Raccoons are one of the most recognizable nuisance animals we deal with. Their masked faces and ringed tails make them easy to identify.
Despite their rather handsome appearances, raccoons are also among the most troublesome and sometimes dangerous nuisance animals. They're very physically strong, very intelligent, have excellent manual dexterity, and are able to climb very well. They also have very nasty dispositions and come well-equipped in a fight. If you back a raccoon into a corner, it can and will defend itself quite competently. They are strong enough and are skilled enough fighters to seriously injure or possibly even kill a person if that's what they have to do to survive.
In fairness, however, raccoons aren't especially vicious animals unless you threaten them. If there's any possible way for a raccoon to run away from you, then that's what it will do. It's not looking for a fight. It just won't hesitate to engage you in one if you corner it. That's what happens in most cases when people are attacked by raccoons. They accidentally corner the animal while walking outside at night or when going into a seldom-visited attic or crawl space where, unknown to them, a raccoon has set up housekeeping; and the raccoon, thinking its life is in danger and having no way to escape, attacks them.
The other way that people, especially children, are injured by raccoons is when they encounter what they believe is a "friendly" or "tame" raccoon. More often than not, these animals are sick. Raccoons are not friendly by nature and usually run away from humans. But when a raccoon has rabies, it may go through a stage when it acts in a passive manner that's easily mistaken for friendliness. If you see a "friendly" raccoon walking around, especially in the daytime, keep your distance.
Other signs of rabies in raccoons include listlessness, paralysis or difficulty walking, apparent confusion or unawareness of its surroundings, or excessive salivation. Some raccoons may also become very aggressive, snarling or even attempting to approach you. This is not normal behavior for a raccoon unless it's cornered or protecting nearby young. A healthy raccoon's normal response to a human's presence should be to run away.
In short, most raccoons do not have rabies. But enough of them do that any unusual behavior by a raccoon is reason to be suspicious; and even more importantly, is reason to keep your distance from that animal. Call your local wildlife authority. You can also call us for advice if you're in doubt.
Aside from their bad attitudes and the risk of rabies, raccoons are very destructive animals. Their strength and dexterity allow them to do great damage to a home in the course of renovating it to better suit their needs. They can pull of siding, shingles, and even the plywood under soffits. They enlarge holes to make them more comfortable to get through.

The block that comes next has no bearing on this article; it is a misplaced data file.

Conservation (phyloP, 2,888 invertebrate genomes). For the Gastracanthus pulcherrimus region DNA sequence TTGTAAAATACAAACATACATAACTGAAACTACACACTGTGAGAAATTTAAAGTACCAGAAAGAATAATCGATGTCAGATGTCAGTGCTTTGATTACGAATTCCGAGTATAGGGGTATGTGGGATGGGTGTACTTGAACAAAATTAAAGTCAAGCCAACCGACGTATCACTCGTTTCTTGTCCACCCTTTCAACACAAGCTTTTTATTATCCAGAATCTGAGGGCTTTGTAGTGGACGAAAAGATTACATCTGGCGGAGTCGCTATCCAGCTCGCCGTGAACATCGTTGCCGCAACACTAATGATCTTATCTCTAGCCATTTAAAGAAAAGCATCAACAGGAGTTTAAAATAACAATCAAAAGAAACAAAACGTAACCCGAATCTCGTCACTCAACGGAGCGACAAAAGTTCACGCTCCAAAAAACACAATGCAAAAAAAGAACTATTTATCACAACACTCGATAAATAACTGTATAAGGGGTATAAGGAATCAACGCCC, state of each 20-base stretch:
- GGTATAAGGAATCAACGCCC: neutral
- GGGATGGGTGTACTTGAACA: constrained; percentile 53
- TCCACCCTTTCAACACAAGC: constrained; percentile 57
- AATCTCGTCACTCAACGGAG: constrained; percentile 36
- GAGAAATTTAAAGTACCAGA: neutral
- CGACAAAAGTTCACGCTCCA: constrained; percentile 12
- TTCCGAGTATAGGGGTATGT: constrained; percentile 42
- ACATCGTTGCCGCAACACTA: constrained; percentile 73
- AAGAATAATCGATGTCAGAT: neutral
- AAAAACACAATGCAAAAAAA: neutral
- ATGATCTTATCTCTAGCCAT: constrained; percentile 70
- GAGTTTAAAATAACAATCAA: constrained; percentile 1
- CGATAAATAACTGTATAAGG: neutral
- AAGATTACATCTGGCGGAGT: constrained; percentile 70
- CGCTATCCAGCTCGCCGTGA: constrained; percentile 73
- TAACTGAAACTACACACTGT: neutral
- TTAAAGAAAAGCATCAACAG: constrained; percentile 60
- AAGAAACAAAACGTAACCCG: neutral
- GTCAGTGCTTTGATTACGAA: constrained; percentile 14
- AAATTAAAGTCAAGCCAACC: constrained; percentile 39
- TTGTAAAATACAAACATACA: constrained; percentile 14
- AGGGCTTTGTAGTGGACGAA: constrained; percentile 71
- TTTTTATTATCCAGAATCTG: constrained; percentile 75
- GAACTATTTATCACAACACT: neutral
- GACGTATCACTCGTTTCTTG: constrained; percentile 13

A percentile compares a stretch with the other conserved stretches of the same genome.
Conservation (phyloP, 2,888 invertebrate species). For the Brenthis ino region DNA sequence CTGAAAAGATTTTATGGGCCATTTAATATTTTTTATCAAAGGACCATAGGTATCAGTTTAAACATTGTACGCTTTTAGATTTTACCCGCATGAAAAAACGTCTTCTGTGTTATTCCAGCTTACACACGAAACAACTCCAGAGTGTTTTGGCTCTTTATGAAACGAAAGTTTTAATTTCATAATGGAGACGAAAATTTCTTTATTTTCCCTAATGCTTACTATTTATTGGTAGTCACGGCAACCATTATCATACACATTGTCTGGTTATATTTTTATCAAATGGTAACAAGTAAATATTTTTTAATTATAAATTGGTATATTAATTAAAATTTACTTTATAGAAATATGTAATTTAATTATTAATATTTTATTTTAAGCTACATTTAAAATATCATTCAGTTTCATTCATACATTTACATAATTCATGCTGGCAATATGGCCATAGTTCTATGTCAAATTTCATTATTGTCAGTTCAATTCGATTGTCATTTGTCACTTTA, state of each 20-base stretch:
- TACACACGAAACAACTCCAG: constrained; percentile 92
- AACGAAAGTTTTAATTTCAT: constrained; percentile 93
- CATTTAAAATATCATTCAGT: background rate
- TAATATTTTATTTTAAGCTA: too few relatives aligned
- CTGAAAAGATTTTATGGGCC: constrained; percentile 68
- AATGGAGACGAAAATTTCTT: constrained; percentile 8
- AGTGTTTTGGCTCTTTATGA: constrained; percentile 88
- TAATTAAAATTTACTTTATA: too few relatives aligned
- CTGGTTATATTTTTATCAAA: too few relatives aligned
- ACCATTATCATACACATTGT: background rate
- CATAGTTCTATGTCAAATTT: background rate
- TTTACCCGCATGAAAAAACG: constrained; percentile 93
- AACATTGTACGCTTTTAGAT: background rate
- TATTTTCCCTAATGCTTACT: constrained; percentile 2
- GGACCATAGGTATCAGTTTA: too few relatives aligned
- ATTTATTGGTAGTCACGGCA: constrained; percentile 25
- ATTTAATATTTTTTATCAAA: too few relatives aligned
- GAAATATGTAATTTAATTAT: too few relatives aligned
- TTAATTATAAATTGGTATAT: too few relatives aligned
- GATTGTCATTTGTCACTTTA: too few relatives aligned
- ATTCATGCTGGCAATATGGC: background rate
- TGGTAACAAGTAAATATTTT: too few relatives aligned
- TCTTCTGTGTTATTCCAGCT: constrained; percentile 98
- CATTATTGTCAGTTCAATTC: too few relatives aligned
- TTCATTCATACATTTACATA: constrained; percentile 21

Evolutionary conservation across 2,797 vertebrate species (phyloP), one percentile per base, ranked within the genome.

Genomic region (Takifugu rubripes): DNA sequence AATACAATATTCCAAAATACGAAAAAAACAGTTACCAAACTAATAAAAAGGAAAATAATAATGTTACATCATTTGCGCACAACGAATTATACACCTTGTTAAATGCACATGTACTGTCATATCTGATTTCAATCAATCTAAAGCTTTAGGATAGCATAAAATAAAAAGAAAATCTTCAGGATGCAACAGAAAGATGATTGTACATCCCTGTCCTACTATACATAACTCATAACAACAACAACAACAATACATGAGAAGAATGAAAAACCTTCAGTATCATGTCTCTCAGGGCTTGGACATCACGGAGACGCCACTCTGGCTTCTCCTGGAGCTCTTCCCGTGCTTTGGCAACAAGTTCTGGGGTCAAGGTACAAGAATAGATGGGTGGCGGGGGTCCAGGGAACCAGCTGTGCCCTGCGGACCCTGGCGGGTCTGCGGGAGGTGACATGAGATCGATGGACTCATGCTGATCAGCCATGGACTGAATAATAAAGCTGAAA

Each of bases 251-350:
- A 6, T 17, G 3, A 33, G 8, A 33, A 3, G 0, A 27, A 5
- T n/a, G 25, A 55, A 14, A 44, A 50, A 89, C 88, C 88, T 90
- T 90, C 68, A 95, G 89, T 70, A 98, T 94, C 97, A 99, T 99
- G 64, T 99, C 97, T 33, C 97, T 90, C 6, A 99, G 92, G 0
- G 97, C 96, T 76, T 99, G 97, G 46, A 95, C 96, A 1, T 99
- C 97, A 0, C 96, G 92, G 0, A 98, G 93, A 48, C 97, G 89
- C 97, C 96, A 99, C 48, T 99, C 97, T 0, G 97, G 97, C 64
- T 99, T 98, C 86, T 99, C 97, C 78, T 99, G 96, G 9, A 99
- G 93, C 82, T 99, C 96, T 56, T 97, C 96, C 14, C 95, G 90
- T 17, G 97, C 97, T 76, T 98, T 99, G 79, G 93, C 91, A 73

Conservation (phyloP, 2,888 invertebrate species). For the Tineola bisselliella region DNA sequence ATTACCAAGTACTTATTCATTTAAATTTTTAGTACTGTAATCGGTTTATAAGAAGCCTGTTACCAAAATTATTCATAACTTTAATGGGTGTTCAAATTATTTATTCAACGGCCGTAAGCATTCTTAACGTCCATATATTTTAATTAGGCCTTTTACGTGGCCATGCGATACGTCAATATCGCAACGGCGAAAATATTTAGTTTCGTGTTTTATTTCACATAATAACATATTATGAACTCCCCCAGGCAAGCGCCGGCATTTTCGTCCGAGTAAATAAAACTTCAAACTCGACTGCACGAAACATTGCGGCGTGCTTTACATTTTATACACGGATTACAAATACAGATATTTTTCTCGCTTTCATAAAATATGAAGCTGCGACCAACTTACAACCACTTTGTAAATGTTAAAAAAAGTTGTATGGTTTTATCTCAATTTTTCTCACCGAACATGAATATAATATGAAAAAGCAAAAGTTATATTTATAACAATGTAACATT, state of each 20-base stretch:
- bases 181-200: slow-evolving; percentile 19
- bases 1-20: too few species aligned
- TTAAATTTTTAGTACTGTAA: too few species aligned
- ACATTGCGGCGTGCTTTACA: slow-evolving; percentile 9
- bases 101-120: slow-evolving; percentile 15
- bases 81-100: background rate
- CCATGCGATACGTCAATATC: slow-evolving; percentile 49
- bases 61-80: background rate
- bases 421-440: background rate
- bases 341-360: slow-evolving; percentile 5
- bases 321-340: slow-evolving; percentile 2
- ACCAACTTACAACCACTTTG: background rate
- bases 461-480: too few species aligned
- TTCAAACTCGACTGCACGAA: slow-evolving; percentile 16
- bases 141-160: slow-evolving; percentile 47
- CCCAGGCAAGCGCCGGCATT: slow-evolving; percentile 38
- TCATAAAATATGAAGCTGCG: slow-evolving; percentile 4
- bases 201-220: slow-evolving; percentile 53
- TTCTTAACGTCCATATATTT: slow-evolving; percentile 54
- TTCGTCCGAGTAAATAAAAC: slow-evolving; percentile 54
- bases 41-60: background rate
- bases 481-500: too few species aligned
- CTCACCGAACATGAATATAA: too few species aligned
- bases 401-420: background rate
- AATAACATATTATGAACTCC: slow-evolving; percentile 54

Raccoons also have enough intelligence to figure out how to get around some locks and latches, and enough comprehension of leverage to pull poorly-done patches off houses to get at their holes. They're also determined animals who tend to believe that your house becomes their house when they move in. They'll work both harder and smarter than most other animals to get back into a house when they've been sealed out; and unless you're a wildlife-management professional who understands and respects their impressive abilities, they'll probably succeed.
Once they get inside, they do even more damage. The pull the insulation off the walls, floors, and rafters in attics, damage duct work, use stored clothing to pad their nests, and contaminate the place with their scat (poop) and urine. They also have parasites, some of which can carry human diseases; and if you make the mistake of surprising them when you walk into your attic, basement, garage, or wherever else they have taken residence, they may attack you.
Raccoons also like to build nests in chimneys during the warmer months when the heat or fireplace isn't being used. This obviously creates a fire and smoke hazard the first time the heat is fired up come winter. That's why installing chimney caps is a standard part of a raccoon-proofing job. We also have raccoon-resistant vents, fans, and other rooftop doodads that we can install if needed to keep raccoons out of your home
Raccoon removal is usually done with traps. The traps we use don't harm the animal in any way. We trap them an remove them from your home alive and unharmed. They're usually not too happy about it, but they get over it in time.
Once the animals are removed, we seal up the house so they can't get back inside. Then we clean up after them, sanitize the area, apply insecticides if needed for parasite control, and optionally remove and replace damaged or contaminated insulation. We leave your home in better shape than it was before because it will be sealed up against raccoons and other wildlife, and we back our work with the best warranty in the business.
Rid-A-Critter has removed more raccoons from Augusta-area homes than any other company in the business. We have the personnel and equipment to handle any raccoon-removal job from any residential or commercial building. Please contact us for more information.
Raccoon Control Gallery
Here are pictures of some of the raccoon-control jobs we've done in the Augusta area.
Raccoon droppings in an attic in Augusta
Do-it-yourself raccoon control - FAIL
Raccoon damage to a roof in Augusta
Raccoon damage to a dryer duct in Augusta
Young raccoon awaiting relocation after removal
Baby raccoons removed from a house in Augusta
Installing chimney cap at raccoon job in Evans
Raccoon damage to a roof in Augusta
Raccoon damage in at attic in Appling, Georgia
Scat found at Augusta raccoon removal job
Raccoon damage to a house roof in Martinez